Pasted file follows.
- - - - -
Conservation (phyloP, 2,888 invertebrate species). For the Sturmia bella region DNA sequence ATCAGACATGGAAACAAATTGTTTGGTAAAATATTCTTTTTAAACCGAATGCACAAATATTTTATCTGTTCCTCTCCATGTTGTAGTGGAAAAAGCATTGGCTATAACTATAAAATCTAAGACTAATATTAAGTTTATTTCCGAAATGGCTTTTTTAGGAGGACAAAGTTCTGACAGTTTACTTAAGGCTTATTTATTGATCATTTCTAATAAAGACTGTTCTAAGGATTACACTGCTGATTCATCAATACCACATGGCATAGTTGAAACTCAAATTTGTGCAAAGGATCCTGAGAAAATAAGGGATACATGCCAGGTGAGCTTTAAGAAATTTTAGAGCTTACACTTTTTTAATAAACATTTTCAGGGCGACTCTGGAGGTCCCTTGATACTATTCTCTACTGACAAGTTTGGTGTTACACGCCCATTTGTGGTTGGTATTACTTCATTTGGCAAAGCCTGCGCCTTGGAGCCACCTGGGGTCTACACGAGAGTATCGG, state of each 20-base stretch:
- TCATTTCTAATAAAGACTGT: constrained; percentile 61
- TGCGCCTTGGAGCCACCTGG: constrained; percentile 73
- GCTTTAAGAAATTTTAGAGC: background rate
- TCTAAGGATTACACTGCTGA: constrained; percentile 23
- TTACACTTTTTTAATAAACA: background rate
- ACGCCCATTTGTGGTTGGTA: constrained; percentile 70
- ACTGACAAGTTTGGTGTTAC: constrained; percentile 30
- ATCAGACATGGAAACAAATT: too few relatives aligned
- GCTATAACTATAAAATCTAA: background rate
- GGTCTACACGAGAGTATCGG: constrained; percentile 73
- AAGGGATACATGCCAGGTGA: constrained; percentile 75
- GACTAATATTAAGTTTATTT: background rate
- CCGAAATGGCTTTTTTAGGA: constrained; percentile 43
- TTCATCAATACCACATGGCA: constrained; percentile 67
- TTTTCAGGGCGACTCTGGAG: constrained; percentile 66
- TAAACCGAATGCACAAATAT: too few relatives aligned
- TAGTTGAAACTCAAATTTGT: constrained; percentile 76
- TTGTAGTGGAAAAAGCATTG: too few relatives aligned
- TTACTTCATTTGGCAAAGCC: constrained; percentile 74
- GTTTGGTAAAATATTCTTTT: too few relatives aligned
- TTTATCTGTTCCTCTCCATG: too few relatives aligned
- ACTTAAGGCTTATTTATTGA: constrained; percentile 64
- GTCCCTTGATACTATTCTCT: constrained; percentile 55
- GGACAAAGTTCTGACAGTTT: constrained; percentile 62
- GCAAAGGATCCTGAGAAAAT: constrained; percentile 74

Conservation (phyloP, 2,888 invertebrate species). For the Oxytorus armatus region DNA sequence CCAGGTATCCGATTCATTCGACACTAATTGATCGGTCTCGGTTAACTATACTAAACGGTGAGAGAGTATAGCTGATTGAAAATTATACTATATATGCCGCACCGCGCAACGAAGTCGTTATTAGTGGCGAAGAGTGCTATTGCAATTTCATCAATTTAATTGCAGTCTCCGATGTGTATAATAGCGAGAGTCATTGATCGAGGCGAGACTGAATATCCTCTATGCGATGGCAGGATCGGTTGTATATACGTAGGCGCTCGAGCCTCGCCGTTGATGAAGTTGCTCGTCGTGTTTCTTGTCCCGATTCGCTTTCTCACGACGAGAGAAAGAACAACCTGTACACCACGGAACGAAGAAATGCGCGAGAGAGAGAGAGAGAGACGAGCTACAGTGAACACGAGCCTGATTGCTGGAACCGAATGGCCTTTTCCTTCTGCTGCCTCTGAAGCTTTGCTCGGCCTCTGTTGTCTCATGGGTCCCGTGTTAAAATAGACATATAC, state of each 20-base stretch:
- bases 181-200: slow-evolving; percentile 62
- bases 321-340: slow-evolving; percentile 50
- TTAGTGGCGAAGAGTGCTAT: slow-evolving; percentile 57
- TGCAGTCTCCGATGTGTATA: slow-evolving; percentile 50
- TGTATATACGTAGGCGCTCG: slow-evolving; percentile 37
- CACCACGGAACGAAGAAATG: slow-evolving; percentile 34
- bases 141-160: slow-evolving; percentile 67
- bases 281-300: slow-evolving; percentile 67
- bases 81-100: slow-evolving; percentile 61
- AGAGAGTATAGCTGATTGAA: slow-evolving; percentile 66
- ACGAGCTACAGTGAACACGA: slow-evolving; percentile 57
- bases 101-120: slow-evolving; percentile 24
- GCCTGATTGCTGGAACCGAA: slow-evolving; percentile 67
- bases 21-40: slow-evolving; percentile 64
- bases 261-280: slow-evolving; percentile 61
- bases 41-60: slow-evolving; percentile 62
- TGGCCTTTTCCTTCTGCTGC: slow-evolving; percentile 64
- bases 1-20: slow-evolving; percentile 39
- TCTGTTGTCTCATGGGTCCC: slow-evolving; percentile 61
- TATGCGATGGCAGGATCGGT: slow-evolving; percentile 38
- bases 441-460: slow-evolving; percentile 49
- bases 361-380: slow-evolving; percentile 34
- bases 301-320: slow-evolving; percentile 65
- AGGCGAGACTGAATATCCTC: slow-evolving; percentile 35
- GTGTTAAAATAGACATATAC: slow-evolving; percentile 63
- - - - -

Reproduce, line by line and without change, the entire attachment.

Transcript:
Conservation (phyloP, 2,888 invertebrate species). For the Sturmia bella region DNA sequence ATCAGACATGGAAACAAATTGTTTGGTAAAATATTCTTTTTAAACCGAATGCACAAATATTTTATCTGTTCCTCTCCATGTTGTAGTGGAAAAAGCATTGGCTATAACTATAAAATCTAAGACTAATATTAAGTTTATTTCCGAAATGGCTTTTTTAGGAGGACAAAGTTCTGACAGTTTACTTAAGGCTTATTTATTGATCATTTCTAATAAAGACTGTTCTAAGGATTACACTGCTGATTCATCAATACCACATGGCATAGTTGAAACTCAAATTTGTGCAAAGGATCCTGAGAAAATAAGGGATACATGCCAGGTGAGCTTTAAGAAATTTTAGAGCTTACACTTTTTTAATAAACATTTTCAGGGCGACTCTGGAGGTCCCTTGATACTATTCTCTACTGACAAGTTTGGTGTTACACGCCCATTTGTGGTTGGTATTACTTCATTTGGCAAAGCCTGCGCCTTGGAGCCACCTGGGGTCTACACGAGAGTATCGG, state of each 20-base stretch:
- TCATTTCTAATAAAGACTGT: constrained; percentile 61
- TGCGCCTTGGAGCCACCTGG: constrained; percentile 73
- GCTTTAAGAAATTTTAGAGC: background rate
- TCTAAGGATTACACTGCTGA: constrained; percentile 23
- TTACACTTTTTTAATAAACA: background rate
- ACGCCCATTTGTGGTTGGTA: constrained; percentile 70
- ACTGACAAGTTTGGTGTTAC: constrained; percentile 30
- ATCAGACATGGAAACAAATT: too few relatives aligned
- GCTATAACTATAAAATCTAA: background rate
- GGTCTACACGAGAGTATCGG: constrained; percentile 73
- AAGGGATACATGCCAGGTGA: constrained; percentile 75
- GACTAATATTAAGTTTATTT: background rate
- CCGAAATGGCTTTTTTAGGA: constrained; percentile 43
- TTCATCAATACCACATGGCA: constrained; percentile 67
- TTTTCAGGGCGACTCTGGAG: constrained; percentile 66
- TAAACCGAATGCACAAATAT: too few relatives aligned
- TAGTTGAAACTCAAATTTGT: constrained; percentile 76
- TTGTAGTGGAAAAAGCATTG: too few relatives aligned
- TTACTTCATTTGGCAAAGCC: constrained; percentile 74
- GTTTGGTAAAATATTCTTTT: too few relatives aligned
- TTTATCTGTTCCTCTCCATG: too few relatives aligned
- ACTTAAGGCTTATTTATTGA: constrained; percentile 64
- GTCCCTTGATACTATTCTCT: constrained; percentile 55
- GGACAAAGTTCTGACAGTTT: constrained; percentile 62
- GCAAAGGATCCTGAGAAAAT: constrained; percentile 74

Conservation (phyloP, 2,888 invertebrate species). For the Oxytorus armatus region DNA sequence CCAGGTATCCGATTCATTCGACACTAATTGATCGGTCTCGGTTAACTATACTAAACGGTGAGAGAGTATAGCTGATTGAAAATTATACTATATATGCCGCACCGCGCAACGAAGTCGTTATTAGTGGCGAAGAGTGCTATTGCAATTTCATCAATTTAATTGCAGTCTCCGATGTGTATAATAGCGAGAGTCATTGATCGAGGCGAGACTGAATATCCTCTATGCGATGGCAGGATCGGTTGTATATACGTAGGCGCTCGAGCCTCGCCGTTGATGAAGTTGCTCGTCGTGTTTCTTGTCCCGATTCGCTTTCTCACGACGAGAGAAAGAACAACCTGTACACCACGGAACGAAGAAATGCGCGAGAGAGAGAGAGAGAGACGAGCTACAGTGAACACGAGCCTGATTGCTGGAACCGAATGGCCTTTTCCTTCTGCTGCCTCTGAAGCTTTGCTCGGCCTCTGTTGTCTCATGGGTCCCGTGTTAAAATAGACATATAC, state of each 20-base stretch:
- bases 181-200: slow-evolving; percentile 62
- bases 321-340: slow-evolving; percentile 50
- TTAGTGGCGAAGAGTGCTAT: slow-evolving; percentile 57
- TGCAGTCTCCGATGTGTATA: slow-evolving; percentile 50
- TGTATATACGTAGGCGCTCG: slow-evolving; percentile 37
- CACCACGGAACGAAGAAATG: slow-evolving; percentile 34
- bases 141-160: slow-evolving; percentile 67
- bases 281-300: slow-evolving; percentile 67
- bases 81-100: slow-evolving; percentile 61
- AGAGAGTATAGCTGATTGAA: slow-evolving; percentile 66
- ACGAGCTACAGTGAACACGA: slow-evolving; percentile 57
- bases 101-120: slow-evolving; percentile 24
- GCCTGATTGCTGGAACCGAA: slow-evolving; percentile 67
- bases 21-40: slow-evolving; percentile 64
- bases 261-280: slow-evolving; percentile 61
- bases 41-60: slow-evolving; percentile 62
- TGGCCTTTTCCTTCTGCTGC: slow-evolving; percentile 64
- bases 1-20: slow-evolving; percentile 39
- TCTGTTGTCTCATGGGTCCC: slow-evolving; percentile 61
- TATGCGATGGCAGGATCGGT: slow-evolving; percentile 38
- bases 441-460: slow-evolving; percentile 49
- bases 361-380: slow-evolving; percentile 34
- bases 301-320: slow-evolving; percentile 65
- AGGCGAGACTGAATATCCTC: slow-evolving; percentile 35
- GTGTTAAAATAGACATATAC: slow-evolving; percentile 63